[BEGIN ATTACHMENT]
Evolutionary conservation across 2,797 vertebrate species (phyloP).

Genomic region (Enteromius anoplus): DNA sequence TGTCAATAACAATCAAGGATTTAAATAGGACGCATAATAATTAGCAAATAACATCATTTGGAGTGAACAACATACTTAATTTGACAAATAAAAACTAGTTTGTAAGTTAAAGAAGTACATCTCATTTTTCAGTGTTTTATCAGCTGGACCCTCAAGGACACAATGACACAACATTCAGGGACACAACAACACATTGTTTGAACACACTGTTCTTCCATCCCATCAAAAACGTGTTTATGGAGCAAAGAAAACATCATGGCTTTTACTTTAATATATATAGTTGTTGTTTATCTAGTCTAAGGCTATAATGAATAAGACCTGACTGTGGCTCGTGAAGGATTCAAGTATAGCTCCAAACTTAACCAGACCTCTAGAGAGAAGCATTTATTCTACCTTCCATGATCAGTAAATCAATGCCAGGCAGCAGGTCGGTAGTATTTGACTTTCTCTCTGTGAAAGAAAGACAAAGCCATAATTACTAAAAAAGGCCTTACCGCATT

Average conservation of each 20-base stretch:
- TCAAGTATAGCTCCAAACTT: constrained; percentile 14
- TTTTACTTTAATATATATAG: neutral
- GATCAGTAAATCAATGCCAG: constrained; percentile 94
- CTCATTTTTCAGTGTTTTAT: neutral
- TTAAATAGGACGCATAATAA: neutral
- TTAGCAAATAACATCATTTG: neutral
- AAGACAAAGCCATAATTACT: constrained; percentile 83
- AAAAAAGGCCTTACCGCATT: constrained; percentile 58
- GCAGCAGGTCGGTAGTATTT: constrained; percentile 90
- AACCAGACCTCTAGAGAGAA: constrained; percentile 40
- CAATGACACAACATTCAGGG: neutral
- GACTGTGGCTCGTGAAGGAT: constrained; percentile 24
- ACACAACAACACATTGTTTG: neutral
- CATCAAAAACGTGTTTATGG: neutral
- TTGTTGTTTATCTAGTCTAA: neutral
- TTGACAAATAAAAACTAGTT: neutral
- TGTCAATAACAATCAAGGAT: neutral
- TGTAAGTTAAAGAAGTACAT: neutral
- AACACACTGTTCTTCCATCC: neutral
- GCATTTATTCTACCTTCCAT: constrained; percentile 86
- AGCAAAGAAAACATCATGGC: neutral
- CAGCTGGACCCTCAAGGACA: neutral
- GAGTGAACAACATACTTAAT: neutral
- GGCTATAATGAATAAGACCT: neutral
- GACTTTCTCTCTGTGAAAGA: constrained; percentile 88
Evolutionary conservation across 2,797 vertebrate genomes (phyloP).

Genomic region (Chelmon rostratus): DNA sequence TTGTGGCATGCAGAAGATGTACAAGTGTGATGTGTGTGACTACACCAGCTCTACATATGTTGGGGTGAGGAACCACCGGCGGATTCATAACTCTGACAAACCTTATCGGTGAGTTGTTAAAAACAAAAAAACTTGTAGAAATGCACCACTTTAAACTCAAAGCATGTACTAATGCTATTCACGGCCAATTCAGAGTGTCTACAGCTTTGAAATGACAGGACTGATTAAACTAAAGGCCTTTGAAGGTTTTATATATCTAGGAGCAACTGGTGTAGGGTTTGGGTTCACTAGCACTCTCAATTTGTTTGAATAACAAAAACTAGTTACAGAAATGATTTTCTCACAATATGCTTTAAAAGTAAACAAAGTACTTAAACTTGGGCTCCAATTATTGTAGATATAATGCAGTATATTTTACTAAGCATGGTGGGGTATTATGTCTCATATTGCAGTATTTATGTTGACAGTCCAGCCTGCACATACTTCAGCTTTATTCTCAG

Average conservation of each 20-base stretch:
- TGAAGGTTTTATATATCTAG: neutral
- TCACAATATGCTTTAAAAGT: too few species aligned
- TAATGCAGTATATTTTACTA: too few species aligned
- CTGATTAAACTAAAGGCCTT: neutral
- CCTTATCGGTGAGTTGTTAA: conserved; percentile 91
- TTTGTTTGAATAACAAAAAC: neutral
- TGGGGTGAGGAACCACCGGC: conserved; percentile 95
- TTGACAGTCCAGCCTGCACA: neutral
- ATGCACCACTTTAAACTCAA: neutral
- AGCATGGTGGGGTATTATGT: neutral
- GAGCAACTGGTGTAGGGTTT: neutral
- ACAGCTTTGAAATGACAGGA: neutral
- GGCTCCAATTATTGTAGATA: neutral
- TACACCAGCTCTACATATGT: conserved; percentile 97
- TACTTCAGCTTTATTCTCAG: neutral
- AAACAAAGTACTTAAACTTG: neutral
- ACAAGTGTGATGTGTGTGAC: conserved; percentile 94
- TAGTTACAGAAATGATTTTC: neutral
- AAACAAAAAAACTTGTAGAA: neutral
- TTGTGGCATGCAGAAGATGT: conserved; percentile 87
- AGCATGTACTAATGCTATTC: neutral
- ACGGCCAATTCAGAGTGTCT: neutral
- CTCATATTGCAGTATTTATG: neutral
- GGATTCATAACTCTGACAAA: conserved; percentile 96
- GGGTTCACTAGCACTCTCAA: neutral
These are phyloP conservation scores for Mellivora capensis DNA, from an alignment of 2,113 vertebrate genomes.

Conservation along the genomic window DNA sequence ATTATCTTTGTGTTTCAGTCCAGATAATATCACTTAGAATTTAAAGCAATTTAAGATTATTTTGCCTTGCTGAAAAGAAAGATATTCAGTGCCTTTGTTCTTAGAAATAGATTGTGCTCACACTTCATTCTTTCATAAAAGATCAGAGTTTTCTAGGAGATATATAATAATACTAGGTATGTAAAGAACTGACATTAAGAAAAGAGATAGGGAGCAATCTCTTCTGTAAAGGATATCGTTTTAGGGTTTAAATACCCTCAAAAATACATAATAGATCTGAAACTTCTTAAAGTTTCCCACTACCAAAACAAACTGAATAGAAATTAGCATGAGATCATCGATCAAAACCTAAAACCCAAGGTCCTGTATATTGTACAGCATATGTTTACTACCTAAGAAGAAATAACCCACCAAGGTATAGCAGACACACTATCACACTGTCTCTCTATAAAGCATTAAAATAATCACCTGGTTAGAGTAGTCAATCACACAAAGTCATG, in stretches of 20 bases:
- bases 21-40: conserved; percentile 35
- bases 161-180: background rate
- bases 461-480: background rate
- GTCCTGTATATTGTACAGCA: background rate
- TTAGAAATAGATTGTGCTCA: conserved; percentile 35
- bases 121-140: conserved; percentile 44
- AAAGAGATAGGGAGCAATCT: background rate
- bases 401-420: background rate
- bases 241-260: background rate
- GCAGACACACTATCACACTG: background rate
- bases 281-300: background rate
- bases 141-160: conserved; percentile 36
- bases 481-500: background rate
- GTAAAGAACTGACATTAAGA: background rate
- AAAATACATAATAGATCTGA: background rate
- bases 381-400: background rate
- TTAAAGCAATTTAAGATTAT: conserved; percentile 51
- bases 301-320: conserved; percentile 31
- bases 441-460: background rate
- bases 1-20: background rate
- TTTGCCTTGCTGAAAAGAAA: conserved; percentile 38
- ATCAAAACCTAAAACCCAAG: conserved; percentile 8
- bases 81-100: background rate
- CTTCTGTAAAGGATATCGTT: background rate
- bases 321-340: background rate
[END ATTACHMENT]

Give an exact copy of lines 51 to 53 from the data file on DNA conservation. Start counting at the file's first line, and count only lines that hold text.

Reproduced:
- TTGTGGCATGCAGAAGATGT: conserved; percentile 87
- AGCATGTACTAATGCTATTC: neutral
- ACGGCCAATTCAGAGTGTCT: neutral